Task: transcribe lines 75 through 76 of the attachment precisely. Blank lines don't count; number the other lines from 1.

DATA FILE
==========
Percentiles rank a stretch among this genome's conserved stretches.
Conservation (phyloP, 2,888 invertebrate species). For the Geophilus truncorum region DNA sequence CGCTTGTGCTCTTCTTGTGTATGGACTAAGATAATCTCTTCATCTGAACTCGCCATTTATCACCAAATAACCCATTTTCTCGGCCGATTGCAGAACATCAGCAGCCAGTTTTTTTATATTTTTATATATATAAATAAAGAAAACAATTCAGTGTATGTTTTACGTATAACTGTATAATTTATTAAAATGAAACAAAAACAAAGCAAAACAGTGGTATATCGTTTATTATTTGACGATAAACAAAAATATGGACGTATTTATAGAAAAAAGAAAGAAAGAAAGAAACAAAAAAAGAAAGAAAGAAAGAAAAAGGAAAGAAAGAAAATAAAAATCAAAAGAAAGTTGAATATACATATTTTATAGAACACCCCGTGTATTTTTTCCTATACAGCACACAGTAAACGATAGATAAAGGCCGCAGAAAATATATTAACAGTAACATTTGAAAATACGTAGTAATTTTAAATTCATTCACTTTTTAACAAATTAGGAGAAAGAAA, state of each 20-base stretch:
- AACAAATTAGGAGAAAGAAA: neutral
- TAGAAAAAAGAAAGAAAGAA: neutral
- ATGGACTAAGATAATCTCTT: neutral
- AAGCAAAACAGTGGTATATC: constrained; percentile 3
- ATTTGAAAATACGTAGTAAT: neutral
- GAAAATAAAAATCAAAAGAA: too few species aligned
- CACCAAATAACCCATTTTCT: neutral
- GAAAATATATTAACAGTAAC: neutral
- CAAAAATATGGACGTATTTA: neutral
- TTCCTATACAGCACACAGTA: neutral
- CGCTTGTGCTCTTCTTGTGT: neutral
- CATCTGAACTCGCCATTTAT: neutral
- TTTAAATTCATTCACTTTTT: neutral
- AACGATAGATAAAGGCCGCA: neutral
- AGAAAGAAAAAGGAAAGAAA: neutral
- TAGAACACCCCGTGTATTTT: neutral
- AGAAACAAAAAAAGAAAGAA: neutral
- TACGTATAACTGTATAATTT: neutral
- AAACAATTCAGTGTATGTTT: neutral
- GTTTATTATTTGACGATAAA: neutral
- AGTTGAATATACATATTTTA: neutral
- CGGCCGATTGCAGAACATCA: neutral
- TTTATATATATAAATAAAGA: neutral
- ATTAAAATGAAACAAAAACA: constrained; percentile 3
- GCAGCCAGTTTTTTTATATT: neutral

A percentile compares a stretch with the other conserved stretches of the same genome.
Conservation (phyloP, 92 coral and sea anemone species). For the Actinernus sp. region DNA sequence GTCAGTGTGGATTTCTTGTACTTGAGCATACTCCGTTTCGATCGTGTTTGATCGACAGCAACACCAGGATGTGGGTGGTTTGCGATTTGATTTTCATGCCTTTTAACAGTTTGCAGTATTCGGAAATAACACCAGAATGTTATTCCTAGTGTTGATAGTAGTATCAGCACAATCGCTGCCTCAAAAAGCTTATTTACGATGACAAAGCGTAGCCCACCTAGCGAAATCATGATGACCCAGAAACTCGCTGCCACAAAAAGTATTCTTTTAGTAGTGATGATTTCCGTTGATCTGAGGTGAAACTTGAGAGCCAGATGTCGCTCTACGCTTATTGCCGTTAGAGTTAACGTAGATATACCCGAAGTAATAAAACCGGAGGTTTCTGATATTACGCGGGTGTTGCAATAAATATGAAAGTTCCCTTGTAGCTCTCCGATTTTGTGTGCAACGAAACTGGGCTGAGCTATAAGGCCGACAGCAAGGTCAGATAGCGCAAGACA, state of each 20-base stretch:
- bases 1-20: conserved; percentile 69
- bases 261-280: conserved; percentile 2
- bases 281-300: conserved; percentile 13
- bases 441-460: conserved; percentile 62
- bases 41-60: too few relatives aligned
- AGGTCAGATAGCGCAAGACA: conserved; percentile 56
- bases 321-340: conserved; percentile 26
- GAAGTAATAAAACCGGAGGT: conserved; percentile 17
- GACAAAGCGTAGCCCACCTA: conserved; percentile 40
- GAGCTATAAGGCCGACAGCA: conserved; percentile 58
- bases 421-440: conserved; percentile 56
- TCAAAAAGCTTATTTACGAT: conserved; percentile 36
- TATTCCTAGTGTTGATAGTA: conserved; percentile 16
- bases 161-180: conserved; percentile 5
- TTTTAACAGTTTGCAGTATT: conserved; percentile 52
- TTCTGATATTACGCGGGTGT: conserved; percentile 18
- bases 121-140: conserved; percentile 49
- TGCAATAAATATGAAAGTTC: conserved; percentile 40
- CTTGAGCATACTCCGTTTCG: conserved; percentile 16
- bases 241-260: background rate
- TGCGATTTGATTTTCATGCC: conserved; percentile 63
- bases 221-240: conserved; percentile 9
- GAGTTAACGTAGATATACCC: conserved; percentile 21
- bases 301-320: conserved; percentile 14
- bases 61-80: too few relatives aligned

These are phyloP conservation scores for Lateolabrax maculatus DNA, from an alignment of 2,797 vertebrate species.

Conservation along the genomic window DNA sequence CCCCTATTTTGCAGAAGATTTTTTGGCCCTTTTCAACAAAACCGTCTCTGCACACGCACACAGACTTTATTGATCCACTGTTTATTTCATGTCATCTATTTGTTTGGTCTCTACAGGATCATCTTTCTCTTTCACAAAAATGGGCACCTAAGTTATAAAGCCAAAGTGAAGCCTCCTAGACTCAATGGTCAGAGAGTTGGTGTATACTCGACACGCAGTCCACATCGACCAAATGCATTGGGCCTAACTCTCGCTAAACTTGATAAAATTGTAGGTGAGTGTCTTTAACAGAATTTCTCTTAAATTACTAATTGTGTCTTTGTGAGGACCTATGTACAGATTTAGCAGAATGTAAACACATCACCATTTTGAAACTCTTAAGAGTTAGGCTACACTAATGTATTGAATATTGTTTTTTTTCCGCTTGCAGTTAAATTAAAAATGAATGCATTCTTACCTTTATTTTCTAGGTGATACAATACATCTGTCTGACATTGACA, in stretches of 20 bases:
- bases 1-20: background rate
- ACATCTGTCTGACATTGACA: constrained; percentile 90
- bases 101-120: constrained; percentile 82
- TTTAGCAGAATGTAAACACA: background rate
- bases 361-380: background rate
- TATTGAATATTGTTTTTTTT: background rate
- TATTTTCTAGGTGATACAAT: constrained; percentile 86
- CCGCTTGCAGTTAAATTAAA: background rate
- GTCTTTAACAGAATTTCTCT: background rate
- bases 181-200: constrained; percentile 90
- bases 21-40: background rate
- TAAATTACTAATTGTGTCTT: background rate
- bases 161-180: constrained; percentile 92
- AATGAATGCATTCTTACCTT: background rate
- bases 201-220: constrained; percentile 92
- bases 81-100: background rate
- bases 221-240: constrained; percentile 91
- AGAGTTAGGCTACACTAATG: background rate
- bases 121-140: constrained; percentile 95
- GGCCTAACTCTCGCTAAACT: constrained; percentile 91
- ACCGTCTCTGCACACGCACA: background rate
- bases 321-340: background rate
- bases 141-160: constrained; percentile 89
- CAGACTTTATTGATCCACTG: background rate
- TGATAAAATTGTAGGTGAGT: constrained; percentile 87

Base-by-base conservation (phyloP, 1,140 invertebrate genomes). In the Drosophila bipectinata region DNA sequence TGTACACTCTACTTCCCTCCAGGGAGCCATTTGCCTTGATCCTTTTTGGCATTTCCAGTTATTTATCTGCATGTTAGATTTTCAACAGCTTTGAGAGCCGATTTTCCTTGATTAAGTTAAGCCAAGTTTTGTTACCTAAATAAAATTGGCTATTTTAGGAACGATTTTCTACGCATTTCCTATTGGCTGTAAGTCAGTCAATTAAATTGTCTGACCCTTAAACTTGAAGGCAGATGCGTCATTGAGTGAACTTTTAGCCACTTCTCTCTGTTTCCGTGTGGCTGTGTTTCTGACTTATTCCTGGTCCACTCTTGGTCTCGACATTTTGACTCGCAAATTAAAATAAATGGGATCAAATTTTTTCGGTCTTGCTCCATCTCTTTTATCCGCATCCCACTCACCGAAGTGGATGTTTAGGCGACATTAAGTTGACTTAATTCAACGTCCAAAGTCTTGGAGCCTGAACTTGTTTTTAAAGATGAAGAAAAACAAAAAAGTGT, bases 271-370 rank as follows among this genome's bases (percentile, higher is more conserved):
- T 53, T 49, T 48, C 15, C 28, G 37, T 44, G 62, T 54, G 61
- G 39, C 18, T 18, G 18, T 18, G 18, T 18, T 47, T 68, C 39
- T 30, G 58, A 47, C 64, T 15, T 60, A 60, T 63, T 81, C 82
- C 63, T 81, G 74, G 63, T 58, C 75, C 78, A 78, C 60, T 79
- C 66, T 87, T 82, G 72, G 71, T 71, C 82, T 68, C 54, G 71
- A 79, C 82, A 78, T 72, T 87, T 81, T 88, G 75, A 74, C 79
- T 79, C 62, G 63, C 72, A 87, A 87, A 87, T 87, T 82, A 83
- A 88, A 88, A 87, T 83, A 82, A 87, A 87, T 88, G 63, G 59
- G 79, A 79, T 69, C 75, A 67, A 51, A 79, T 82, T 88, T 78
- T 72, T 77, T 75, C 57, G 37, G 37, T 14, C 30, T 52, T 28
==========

- bases 121-140: constrained; percentile 95
- GGCCTAACTCTCGCTAAACT: constrained; percentile 91